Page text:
Families are perfectly situated to ask children about these ideas and support their thought processes through the use of open-ended questions that lead to “math talk.” And this “math talk” can happen anywhere children and families are—at home, in the park, in the grocery store.

How can families use print and media to support children’s math development?
Reading together is an important experience that can be used to teach about many subjects, including mathematics. Examples of high-quality storybooks include The Very Hungry Caterpillar, Mouse Count, and Inside Outside, all of which families can use during story time. Young children are also exposed to many forms of technology, including television, online programming, and app-based experiences. Given children’s inability to escape technology, families can take advantage of it to support children’s mathematics learning.


This approach to family engagement in young children’s math development supports and enhances the role of families in young children’s mathematical thinking.

Pointing to important lessons for both practitioners and families:

  • Families matter for children’s math development. When families are engaged in their children’s math learning—for example, by telling entertaining math stories, playing digital media games, and doing hands-on mathematics activities at home—children’s understanding of math concepts and math competencies increase.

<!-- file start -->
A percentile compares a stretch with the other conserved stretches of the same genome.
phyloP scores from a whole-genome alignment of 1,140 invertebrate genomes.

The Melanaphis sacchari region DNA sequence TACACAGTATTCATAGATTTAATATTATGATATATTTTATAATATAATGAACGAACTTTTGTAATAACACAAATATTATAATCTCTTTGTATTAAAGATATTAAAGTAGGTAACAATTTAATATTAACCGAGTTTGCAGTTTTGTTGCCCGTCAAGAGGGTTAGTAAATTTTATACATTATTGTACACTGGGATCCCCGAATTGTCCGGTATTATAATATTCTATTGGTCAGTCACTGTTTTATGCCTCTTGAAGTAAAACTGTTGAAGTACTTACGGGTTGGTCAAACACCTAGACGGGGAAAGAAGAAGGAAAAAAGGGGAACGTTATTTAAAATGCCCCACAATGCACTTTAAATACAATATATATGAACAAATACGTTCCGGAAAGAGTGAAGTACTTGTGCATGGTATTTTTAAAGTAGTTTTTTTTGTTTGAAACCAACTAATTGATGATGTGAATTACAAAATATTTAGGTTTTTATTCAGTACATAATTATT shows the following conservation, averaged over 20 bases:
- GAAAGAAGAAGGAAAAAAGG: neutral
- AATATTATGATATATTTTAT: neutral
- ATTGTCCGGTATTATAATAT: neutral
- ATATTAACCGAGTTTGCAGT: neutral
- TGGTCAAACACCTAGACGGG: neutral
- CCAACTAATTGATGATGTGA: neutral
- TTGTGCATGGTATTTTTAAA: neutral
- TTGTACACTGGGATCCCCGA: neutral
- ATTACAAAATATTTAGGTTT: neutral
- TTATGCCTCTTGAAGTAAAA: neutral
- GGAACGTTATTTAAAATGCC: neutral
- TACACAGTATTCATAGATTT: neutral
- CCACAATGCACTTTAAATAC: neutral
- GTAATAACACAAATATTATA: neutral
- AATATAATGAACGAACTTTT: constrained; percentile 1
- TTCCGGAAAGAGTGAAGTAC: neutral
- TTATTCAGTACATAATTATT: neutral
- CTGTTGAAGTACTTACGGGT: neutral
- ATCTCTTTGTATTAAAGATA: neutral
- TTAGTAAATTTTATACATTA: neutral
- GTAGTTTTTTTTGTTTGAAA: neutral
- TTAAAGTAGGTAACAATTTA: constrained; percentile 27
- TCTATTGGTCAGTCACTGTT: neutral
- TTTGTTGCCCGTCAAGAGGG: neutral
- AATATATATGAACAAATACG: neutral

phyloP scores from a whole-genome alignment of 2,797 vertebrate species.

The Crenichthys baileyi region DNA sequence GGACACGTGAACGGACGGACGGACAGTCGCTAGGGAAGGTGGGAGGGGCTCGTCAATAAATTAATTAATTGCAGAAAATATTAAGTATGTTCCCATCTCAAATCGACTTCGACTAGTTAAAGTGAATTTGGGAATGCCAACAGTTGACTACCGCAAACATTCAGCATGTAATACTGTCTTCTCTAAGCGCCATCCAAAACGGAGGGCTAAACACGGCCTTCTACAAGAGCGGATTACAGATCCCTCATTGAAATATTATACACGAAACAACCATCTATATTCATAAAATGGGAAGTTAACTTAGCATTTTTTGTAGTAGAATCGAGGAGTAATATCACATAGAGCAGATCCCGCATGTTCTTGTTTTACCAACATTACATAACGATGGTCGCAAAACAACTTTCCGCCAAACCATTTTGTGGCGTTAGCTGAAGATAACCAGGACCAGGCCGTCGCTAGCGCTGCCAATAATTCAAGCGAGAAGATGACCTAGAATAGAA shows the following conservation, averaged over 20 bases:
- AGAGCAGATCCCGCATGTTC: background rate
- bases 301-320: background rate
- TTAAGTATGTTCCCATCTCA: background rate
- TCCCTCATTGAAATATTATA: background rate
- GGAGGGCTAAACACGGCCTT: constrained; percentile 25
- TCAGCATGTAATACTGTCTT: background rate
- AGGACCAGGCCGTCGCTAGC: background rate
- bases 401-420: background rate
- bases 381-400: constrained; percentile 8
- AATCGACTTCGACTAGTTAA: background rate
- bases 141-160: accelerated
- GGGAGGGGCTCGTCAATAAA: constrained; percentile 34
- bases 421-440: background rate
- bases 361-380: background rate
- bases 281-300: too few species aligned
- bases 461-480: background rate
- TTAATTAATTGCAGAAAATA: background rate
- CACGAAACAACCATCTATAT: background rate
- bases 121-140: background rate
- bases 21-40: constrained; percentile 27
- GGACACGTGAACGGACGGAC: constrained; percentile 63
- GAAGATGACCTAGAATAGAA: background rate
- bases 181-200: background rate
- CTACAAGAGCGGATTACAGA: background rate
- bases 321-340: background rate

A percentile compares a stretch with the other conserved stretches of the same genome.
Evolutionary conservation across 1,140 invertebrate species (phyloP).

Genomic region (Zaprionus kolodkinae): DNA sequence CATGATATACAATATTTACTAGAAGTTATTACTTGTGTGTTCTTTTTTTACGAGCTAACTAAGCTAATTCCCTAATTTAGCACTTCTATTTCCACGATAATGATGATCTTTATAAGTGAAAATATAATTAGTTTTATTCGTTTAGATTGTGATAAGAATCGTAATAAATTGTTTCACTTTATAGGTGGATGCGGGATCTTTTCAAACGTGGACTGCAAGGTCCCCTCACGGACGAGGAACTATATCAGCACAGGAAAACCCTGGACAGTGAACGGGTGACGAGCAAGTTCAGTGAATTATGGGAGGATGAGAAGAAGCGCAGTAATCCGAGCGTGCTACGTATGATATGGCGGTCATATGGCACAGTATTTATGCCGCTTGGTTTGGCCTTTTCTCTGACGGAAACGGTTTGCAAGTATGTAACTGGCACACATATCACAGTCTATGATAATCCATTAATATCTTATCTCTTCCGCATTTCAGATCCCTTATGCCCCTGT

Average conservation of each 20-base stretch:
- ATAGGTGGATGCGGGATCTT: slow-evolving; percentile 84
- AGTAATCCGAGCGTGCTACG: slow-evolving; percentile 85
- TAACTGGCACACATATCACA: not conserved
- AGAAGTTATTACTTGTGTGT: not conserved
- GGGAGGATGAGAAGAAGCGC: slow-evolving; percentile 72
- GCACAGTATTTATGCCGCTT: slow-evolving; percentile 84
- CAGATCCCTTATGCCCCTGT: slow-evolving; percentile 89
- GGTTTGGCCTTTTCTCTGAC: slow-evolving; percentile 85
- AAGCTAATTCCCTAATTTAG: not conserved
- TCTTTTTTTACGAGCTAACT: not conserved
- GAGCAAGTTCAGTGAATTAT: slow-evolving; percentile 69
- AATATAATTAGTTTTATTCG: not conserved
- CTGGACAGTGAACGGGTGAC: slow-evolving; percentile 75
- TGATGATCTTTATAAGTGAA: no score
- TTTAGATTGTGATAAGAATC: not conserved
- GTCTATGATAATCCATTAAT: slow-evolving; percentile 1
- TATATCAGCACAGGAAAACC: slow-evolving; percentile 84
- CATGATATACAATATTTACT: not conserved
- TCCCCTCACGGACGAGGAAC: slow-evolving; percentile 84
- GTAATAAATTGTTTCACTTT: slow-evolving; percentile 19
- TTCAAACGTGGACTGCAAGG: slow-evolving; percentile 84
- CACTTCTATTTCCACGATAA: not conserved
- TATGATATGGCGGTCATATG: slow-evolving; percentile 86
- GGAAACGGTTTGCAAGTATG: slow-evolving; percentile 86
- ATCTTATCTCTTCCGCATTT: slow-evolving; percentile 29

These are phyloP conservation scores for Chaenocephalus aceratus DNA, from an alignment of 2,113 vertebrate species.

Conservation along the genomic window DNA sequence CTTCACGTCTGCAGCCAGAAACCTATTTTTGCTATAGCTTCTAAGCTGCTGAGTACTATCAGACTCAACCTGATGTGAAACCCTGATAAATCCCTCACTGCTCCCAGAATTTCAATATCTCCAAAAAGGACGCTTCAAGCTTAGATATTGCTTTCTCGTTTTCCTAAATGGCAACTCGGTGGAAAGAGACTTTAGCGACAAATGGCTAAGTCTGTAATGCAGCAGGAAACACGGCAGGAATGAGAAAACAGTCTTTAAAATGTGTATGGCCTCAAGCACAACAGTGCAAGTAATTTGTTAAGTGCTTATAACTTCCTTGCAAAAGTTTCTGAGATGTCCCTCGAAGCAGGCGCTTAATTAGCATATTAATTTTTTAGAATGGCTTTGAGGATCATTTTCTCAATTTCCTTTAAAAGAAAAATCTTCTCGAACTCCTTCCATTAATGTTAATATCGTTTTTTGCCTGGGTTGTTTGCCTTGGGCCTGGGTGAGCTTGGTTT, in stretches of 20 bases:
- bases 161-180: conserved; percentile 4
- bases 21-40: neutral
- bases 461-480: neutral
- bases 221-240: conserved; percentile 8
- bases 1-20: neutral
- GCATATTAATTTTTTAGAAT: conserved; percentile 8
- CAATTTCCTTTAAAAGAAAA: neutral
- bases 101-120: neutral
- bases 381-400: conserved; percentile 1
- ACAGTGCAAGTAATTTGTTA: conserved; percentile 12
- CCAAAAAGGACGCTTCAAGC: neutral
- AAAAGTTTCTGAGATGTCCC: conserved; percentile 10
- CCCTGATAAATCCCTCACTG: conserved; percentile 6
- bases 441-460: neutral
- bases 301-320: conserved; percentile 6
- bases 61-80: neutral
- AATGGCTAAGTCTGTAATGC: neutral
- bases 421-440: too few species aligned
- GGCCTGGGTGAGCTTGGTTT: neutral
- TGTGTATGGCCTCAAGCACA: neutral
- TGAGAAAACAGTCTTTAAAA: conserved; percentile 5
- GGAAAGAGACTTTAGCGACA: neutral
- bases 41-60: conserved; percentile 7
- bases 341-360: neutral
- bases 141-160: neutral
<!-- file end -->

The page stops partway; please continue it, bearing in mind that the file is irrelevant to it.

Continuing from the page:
• Mathematics learning starts in infancy and happens everywhere, all the time. For this reason, families are critical to supporting math learning, and research shows that families can do it in unpressured and socially positive ways. For example, reading all kinds of books with math content that is either implicit or explicit can lead to enjoyable parent‒child conversations.
  • Families and educators must share responsibility for supporting early math development. Families need guidance and ideas for how to support early math development. Educators in a variety of settings (such as teachers, home-based providers, and librarians) can provide families with tips and ideas to encourage math learning. Similarly, educators need to understand the cultural nature of mathematics, and incorporate family and community practices into their teaching practice.

This information is relevant to children and families from diverse cultural and linguistic backgrounds, and will provide families and early childhood educators with rigorous math activities that are fun for the whole family.



This resource is part of the May 2016 FINE Newsletter. The FINE Newsletter shares the newest and best family engagement research and resources from Harvard Family Research Project and other field leaders. To access the archives of past issues, please visit To subscribe to the FINE Newsletter, please visit their subscription center.


Published by Harvard Family Research Project

       via Math Is Everywhere, When We Know What to Look For / Browse Our Publications / Publications & Resources / HFRP – Harvard Family Research Project